Pay for Performance

It’s not a novel idea – paying teachers for how well they teach – but it has taken a long time to catch on in the public school system. Prince William County is the latest to adopt the move.

Prince William Public Schools got a grant of $11.1 million from the Department of Education to do a pay-for-performance program in its 30 poorest schools. The idea is that teachers get bonuses for achieving good results with their students.

Teachers could get $1,000 to $4,500, and administrators could get $7,000.  The bonuses would start in the 2012-2013 school year.

Teacher performance won’t be measured individually. Instead, the school as a whole will be evaluated. It basically works like this: Participating schools that have 50 percent or more students eligible for free or reduced lunch will have to attain yearly progress goals. After that, the schools will be evaluated on some other criteria, such as student behavior, ranked, and then awarded bonuses, which the schools will hand out to teachers.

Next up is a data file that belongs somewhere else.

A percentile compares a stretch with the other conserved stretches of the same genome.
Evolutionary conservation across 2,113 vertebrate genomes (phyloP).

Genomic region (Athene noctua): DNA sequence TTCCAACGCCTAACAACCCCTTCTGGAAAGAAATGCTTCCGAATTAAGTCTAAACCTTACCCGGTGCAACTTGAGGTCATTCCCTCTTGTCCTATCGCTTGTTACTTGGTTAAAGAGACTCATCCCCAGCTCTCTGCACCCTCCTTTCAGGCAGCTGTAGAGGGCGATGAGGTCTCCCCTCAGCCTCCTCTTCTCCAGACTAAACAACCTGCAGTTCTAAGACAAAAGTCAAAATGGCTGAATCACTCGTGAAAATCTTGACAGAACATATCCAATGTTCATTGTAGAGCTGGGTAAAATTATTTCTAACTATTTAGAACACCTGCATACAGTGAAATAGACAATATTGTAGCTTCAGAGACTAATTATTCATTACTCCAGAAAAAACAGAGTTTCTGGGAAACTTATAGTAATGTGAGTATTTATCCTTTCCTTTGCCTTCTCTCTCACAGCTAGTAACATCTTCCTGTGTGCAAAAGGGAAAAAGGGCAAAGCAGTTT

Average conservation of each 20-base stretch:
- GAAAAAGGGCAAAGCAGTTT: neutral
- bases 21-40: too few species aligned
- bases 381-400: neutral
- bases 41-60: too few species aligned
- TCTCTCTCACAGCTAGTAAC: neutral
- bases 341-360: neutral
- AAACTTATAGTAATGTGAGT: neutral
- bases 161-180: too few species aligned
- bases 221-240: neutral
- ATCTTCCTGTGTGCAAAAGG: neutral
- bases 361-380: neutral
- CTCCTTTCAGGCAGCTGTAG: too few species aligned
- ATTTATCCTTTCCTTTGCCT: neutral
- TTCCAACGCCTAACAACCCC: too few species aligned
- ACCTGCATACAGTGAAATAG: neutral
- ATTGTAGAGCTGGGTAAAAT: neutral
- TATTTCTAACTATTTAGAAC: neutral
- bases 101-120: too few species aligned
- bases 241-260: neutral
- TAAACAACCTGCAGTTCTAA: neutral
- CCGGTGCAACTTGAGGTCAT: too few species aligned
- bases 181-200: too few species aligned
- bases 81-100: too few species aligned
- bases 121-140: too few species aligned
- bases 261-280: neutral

To read more about this, go here.

We have seen school systems around the country struggling to raise student performance in schools. Pay-for-performance programs have been tried elsewhere and have failed. And not all educators in Prince William think this program is a good idea.

One thing that everybody seems to agree upon, however, is that something must be done in schools nationwide to improve them. Washington, D.C., took the tact of firing many teachers who weren’t up to snuff. The recent movie, “Waiting for Superman,” highlighted some of the pressure students face to get into the best schools our country has to offer. More is expected of teachers and their salaries barely increase, if at all.

The good thing about the pay-for-performance program is that it’s based on bonuses, not salary. So teachers will not be penalized. Instead, those teachers who help a school achieve its goals will receive something extra, above and beyond their ordinary paycheck.

Because of the grant, Prince William isn’t having to throw any of its money into the pay-for-performance pot, so that makes this program an overall win, whether it ends up being effective or not. Now all that’s left is to wait and see if cash can lead to higher quality learning in the classroom.

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